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As the Pope said in Fratelli Tutti, we are all part of the same human family and we have a duty to take care of each other. But I believe that we must also be able to accept real changes, to make certain sacrifices. We cannot continue to have the same lifestyle by exploiting our world as we have done so far. It is this change that will allow us to achieve a happy life.
Since his election, Pope Francis has undertaken to reform the Curia. Is it working better than before?
Card. PP: Many reforms have been made since the beginning of the pontificate. In the economic field, for example, we have transferred the management of funds to the Administration of the Patrimony of the Apostolic See (Apsa) and to the Secretariat for the Economy.
It is now, for us, to begin to live the reform. In a complex and centuries-old organism like the Roman Curia, change can cause certain difficulties. But there is a real desire to ensure that it is an instrument at the service of the Holy Father for the good of the Church. We must now avoid anything that may have clouded the image of its services in the past. We therefore have a great responsibility.
When will the new constitution be published?
Card. PP: I don’t have a date to give you. It depends on the Pope. The text, which aims to give a coherent framework to all the reforms already undertaken, is currently being examined by the canonists to adapt the terminology to the legal character of the document.
The reform also involves the trial, the opening of which was announced by the Vatican, in a case of hazardous investments in London. Is this trial a turning point?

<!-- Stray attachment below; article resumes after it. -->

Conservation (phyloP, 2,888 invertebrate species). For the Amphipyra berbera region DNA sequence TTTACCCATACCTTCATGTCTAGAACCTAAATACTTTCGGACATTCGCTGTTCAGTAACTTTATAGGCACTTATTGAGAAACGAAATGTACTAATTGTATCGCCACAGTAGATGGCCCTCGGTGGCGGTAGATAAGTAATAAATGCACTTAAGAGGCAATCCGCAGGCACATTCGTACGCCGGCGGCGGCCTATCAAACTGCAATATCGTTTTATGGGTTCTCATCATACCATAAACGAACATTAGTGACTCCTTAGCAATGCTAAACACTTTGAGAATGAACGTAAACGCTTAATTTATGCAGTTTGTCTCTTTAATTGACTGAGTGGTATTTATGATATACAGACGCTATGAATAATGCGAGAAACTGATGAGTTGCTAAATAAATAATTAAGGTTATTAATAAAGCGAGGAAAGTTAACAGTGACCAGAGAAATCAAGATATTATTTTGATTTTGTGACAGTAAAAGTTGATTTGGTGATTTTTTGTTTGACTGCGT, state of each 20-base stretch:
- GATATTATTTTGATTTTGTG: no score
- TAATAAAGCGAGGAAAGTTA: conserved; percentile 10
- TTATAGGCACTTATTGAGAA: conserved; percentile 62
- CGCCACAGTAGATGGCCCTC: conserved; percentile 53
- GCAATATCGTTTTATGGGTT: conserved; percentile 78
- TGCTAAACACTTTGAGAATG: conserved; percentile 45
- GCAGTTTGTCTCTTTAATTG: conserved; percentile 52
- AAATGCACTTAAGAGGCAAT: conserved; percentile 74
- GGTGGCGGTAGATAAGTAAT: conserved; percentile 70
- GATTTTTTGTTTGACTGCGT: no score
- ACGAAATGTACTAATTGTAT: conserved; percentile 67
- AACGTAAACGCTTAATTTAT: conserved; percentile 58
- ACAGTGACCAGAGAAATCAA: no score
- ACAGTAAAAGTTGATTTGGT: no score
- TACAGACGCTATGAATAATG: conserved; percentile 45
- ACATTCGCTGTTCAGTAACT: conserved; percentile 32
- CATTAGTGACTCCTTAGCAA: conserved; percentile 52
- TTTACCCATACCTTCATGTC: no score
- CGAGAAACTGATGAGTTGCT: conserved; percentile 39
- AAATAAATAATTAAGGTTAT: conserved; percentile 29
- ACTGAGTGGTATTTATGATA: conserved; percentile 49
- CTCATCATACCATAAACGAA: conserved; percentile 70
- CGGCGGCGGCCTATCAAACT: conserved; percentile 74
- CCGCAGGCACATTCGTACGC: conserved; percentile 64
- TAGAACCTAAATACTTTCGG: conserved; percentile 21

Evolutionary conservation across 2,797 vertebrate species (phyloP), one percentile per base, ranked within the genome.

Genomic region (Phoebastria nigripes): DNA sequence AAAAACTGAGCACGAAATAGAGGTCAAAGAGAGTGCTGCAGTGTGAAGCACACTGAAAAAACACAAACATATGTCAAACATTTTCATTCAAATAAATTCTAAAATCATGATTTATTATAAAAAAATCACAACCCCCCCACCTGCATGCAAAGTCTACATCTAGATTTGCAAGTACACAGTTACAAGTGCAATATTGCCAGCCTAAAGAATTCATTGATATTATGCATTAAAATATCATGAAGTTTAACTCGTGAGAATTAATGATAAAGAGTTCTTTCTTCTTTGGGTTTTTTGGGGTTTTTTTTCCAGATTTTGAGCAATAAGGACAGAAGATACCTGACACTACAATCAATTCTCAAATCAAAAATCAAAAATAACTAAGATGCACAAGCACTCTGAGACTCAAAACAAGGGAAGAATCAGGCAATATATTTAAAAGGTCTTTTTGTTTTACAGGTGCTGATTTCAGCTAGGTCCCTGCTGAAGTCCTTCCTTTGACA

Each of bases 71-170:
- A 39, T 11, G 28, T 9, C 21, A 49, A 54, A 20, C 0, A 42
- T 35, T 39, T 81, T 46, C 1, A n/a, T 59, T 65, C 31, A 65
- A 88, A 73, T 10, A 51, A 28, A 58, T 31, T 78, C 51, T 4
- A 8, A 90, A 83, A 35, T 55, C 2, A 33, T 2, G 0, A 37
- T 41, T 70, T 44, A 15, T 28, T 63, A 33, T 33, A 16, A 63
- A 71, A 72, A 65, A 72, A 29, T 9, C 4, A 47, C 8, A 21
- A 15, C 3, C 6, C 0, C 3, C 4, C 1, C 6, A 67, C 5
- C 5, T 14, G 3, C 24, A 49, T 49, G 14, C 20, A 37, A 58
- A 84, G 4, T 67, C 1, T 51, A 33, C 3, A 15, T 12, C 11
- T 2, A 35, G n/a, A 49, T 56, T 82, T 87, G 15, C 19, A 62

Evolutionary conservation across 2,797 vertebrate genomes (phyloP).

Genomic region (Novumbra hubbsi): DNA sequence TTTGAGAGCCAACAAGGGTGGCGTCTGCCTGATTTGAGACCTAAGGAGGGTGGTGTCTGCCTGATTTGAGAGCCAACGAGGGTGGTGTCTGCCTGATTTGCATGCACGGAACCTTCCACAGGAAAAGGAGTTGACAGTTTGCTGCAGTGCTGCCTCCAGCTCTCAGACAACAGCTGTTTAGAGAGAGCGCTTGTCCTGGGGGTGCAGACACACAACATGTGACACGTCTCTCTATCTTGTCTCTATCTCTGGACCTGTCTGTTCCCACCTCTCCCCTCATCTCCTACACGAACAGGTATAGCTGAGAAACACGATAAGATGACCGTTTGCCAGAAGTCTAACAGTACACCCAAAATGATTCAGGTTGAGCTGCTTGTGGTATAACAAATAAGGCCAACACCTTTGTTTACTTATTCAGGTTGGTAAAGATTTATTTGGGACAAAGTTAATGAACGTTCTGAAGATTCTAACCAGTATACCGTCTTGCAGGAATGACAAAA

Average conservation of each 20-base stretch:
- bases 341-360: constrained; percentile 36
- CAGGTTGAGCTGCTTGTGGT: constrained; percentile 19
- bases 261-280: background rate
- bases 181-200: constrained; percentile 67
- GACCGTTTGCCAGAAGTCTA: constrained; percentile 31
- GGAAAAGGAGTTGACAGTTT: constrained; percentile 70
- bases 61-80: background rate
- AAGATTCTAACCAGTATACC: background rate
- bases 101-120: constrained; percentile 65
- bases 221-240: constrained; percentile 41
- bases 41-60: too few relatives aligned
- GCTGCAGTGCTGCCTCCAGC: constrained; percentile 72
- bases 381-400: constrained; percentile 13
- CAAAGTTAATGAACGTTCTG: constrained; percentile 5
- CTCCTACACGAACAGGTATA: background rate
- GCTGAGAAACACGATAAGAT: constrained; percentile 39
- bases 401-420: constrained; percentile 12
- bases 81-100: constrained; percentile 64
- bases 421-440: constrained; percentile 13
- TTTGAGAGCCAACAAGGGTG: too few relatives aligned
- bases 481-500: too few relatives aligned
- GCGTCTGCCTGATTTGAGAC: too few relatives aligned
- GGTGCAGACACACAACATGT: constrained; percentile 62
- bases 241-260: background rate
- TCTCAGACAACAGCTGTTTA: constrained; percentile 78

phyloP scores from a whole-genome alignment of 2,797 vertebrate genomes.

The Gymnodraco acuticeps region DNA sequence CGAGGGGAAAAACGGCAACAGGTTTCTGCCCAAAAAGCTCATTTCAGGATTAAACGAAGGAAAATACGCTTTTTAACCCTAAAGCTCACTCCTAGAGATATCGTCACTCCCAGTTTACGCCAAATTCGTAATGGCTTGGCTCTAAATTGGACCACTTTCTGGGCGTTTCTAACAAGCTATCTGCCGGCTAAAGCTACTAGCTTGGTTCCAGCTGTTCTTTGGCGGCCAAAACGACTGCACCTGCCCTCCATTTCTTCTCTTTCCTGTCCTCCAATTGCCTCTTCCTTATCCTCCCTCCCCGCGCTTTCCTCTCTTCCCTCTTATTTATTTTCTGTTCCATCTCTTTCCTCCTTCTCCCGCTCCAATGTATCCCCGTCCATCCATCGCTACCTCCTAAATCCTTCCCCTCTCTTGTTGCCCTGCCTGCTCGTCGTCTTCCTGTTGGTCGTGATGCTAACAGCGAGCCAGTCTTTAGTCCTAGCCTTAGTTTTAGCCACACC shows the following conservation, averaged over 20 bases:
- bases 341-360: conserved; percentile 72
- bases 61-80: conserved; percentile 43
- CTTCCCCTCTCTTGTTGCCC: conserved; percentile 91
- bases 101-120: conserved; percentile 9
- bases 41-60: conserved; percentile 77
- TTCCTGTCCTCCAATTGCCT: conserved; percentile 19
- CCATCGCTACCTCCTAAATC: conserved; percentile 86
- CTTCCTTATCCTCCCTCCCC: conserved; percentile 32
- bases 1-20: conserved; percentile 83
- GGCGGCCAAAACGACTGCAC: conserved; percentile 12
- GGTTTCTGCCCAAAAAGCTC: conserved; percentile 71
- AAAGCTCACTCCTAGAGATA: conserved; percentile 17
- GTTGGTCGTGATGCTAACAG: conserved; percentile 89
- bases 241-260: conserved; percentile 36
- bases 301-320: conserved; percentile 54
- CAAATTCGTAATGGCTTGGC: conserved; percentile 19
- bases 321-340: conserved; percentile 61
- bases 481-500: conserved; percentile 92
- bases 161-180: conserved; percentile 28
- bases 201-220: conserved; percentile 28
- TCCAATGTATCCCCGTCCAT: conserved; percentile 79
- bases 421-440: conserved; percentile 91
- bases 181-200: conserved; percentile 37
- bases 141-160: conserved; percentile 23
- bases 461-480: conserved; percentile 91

Card. PP: I wouldn’t say that. The turning point is rather the reforms that have been made for several years. The change is here. This trial is rather the consequence of previous reforms.
Will this trial be a moment of truth?
Card. PP: I think so, of judicial truth, anyway. The real truth is the Lord who knows it. The truth established in court is human truth. But I really hope that she can emerge during this trial, for the good of all.
→ EDITORIAL. Collective responsibility
In France, the Independent Commission on Sexual Abuse in the Catholic Church is due to deliver its conclusions soon. What do you think is the most appropriate attitude to face it?
Card. PP: It will probably be a great moment of suffering. But one should not be afraid of the truth. We have to put it in that perspective. And this is also the reason why we asked for the constitution of this commission, to understand what really happened. We are sad, and I know that many Catholics are going to be very saddened and scandalized by what they are going to read. But we have to go through this ordeal. From there can come a new consciousness to fight against these phenomena and to prevent the repetition of these acts.
Cardinal Pietro Parolin
The Italian cardinal, 66 years old, was ordained a priest in 1980.
Graduated in Canon Law, in 1986 he joined the diplomatic services of the Holy See, which took him to Nigeria and then to Mexico.
In 2002, he was appointed Undersecretary of the Section for Relations with States of the Secretary of State. He becomes the linchpin of the Holy See to obtain the implementation of the nuclear non-proliferation treaty.
In 2013, Pope Francis appointed him Secretary of State (first collaborator of the Pope in the government of the Church). The following year, he was elevated to the cardinalate.
Cardinal Pietro Parolin pleads for a “diplomacy of love” with two major points of attention: the South of the world and a contribution from the Vatican to European construction.